|Dyspnea (difficulty in breathing due to|
|Bradycardia (slow heartbeat)|
|Loss of consciousness|
|Loss of bladder and bowel control|
|Apnea (breathing stopped)|
Onset is usually rapid, occurring within minutes of exposure.
|12,000 mg-min/m3||percutaneous||humans (Nude,
|15,000 mg-min/m3||percutaneous||humans (Clothed,
|150 mg-m-3/10 min||inhalation||rats|
|100 mg-m-3/10 min||inhalation||dogs|
|Useful Drugs||Atropine sulfate||Pralidoxime salts||Diazepam|
Remove victims from exposure as rapidly as possible. Victims must not be moved into clean treatment areas where unmasked/ungloved personnel are working until decontamination is complete.
Medical treatment should include decontamination of victims at as early a stage as possible. See the section DECONTAMINATION.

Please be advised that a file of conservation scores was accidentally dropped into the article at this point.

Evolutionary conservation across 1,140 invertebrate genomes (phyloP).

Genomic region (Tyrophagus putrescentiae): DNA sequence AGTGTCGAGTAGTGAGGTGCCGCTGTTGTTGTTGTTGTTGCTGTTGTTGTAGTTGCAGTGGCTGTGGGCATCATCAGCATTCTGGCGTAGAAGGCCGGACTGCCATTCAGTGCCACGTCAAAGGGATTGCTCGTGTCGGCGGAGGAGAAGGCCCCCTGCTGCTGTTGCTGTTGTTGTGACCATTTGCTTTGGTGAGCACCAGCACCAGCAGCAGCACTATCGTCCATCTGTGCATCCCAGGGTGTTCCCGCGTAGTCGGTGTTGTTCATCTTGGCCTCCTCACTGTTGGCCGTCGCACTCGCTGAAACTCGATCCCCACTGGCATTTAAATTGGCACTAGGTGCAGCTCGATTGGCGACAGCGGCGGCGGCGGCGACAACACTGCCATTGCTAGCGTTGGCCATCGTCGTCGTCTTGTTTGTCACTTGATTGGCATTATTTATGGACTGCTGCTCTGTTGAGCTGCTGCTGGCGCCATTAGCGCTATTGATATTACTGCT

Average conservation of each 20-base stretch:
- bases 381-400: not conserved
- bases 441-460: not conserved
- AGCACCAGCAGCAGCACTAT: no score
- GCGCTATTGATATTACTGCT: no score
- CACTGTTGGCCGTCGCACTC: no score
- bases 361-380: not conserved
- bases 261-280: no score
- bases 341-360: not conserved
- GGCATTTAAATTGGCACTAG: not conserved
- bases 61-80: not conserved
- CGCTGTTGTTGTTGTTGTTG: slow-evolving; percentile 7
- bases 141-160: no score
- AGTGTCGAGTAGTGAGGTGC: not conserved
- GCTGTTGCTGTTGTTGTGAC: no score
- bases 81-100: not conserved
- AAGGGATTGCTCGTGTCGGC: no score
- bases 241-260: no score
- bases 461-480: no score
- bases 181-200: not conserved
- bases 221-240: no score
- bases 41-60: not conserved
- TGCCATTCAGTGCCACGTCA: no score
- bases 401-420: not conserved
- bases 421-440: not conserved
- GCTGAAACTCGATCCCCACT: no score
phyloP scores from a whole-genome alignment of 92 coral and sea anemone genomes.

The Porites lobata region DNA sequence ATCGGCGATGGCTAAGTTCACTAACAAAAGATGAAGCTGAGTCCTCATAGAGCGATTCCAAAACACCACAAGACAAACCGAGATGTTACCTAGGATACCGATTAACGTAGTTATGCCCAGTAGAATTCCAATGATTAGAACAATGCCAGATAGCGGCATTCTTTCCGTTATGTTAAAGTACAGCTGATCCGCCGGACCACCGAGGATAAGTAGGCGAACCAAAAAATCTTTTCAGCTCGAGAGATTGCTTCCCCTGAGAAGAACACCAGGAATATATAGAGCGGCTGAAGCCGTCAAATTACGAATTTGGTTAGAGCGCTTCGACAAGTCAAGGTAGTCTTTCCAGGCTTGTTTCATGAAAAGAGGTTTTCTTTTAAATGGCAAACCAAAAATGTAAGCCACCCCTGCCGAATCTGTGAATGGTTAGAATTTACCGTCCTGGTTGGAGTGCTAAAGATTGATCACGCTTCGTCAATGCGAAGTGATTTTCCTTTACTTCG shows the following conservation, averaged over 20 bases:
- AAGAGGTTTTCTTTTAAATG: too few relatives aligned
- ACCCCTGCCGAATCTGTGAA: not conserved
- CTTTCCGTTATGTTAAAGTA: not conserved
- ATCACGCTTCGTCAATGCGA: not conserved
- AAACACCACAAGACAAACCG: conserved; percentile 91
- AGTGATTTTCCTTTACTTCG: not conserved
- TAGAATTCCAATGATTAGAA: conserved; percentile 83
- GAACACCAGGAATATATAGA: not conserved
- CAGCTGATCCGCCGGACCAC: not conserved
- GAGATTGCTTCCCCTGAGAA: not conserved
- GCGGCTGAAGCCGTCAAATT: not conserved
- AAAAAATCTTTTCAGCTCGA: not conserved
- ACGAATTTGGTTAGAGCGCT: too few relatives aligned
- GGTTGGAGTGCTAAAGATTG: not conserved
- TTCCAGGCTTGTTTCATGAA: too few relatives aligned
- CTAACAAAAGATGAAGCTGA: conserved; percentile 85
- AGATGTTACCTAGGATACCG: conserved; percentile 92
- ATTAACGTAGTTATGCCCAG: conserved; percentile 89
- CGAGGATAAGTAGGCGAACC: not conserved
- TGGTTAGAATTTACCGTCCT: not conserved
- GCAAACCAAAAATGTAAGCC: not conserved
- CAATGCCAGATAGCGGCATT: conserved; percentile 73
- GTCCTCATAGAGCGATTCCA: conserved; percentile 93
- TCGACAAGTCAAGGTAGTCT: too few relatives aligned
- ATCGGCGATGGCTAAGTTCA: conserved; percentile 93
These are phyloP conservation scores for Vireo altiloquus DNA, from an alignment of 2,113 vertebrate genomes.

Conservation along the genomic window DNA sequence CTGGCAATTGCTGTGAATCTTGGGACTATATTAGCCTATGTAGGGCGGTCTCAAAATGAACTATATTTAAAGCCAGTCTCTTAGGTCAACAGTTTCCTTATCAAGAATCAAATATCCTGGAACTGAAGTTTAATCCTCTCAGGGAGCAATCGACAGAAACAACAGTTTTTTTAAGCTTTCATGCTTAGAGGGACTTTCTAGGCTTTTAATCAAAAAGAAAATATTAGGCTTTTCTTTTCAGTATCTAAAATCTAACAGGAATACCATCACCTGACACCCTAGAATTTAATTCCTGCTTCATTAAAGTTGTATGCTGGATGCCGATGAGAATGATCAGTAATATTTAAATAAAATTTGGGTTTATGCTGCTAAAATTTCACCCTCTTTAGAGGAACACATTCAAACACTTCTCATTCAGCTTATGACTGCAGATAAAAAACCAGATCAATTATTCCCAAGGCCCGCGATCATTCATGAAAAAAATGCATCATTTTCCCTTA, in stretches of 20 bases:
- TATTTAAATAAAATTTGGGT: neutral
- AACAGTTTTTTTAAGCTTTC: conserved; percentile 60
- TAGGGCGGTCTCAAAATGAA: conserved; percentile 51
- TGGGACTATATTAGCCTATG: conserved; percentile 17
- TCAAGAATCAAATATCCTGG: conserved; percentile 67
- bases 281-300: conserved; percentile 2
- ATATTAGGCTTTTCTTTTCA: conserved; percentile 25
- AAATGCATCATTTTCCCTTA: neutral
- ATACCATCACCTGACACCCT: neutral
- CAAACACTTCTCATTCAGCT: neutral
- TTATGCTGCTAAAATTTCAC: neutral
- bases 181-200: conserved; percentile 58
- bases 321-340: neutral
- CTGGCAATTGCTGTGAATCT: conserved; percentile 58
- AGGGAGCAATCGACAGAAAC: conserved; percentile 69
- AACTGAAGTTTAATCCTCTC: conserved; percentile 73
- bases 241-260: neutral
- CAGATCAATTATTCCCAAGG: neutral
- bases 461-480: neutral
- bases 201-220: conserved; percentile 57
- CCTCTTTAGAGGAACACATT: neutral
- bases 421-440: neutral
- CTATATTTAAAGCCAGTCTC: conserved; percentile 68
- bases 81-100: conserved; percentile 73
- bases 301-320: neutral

Medical personnel treating casualties should avoid direct (skin-to skin) contact; protective gear including breathing protection should be worn when treating casualties prior to decontamination. Latex gloves are not adequate protection. Chemical protective (butyl rubber) gloves must be worn.
The immediate treatment for nerve agent intoxication is intravenous injection of 2 mg atropine sulfate (intramuscular injection should be considered if the patient is hypoxic and ventilation can not be initiated, as there is a risk of ventricular fibrillation). This should be followed by additional injections of atropine at 10-15 minute intervals, continuing until bradycardia has been reversed (e.g., until the heart rate is at 90 beats/minute). If breathing has stopped, a mechanical respirator should be used to ventilate the patient. While exhaled air is not ordinarily a hazard, DO NOT ATTEMPT MOUTH-TO-MOUTH RESUCITATION without proper shields owing to the possible presence of residual agent on the face. If possible, oxygen or oxygen-enriched air should be used for ventilation. If possible, monitor cardiac activity.